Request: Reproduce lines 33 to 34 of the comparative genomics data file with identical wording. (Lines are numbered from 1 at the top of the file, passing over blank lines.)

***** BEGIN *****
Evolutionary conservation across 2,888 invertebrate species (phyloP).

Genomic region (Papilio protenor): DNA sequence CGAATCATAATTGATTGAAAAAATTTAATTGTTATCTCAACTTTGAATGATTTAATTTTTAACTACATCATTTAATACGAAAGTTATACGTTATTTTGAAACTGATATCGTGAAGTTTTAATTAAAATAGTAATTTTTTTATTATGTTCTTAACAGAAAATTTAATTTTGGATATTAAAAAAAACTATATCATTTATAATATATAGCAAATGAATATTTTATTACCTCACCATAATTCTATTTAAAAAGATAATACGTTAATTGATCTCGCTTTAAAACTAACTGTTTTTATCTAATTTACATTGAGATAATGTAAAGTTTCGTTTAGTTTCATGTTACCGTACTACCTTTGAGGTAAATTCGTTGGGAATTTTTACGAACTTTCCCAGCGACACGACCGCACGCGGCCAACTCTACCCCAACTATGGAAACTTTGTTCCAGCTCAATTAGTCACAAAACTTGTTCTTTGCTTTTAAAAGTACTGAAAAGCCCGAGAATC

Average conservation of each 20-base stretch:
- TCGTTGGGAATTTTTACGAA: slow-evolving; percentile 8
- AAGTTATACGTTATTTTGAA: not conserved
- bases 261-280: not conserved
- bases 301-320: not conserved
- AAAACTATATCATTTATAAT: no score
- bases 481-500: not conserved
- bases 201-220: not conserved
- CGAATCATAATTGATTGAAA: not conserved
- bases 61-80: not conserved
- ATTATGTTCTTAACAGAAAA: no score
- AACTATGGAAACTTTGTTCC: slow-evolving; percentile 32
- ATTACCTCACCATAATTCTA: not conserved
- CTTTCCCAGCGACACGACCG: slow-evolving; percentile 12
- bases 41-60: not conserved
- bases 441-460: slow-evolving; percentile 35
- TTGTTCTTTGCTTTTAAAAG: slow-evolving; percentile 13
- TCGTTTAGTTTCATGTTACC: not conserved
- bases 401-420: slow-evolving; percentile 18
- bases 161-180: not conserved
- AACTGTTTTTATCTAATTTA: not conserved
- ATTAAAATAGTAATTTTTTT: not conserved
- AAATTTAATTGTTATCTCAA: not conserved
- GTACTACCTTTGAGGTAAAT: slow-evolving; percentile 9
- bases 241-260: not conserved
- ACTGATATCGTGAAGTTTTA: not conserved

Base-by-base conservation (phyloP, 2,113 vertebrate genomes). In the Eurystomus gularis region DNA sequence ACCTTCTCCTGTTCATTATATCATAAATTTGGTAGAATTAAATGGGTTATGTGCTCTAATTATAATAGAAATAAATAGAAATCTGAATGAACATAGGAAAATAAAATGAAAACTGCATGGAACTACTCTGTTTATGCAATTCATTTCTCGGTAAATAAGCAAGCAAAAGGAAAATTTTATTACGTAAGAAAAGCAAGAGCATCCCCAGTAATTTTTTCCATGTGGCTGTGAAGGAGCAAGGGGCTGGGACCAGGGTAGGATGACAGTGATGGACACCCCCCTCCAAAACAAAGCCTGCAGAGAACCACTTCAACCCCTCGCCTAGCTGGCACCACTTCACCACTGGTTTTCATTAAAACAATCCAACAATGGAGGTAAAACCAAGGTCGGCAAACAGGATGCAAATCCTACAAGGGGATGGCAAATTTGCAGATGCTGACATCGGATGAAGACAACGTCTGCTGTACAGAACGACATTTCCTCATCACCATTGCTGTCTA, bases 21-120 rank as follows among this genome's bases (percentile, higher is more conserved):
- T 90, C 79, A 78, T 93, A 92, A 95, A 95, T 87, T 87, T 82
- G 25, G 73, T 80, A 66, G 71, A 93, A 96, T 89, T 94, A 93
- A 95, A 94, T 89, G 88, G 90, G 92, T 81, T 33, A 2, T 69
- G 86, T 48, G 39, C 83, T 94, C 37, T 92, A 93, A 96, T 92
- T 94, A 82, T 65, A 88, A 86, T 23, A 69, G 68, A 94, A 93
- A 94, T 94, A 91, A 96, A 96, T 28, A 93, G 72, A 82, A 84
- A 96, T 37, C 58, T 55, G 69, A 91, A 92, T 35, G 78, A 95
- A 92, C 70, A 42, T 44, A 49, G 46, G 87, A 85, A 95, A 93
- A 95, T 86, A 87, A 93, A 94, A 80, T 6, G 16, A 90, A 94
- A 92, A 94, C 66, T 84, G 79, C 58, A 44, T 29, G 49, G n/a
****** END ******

- G 86, T 48, G 39, C 83, T 94, C 37, T 92, A 93, A 96, T 92
- T 94, A 82, T 65, A 88, A 86, T 23, A 69, G 68, A 94, A 93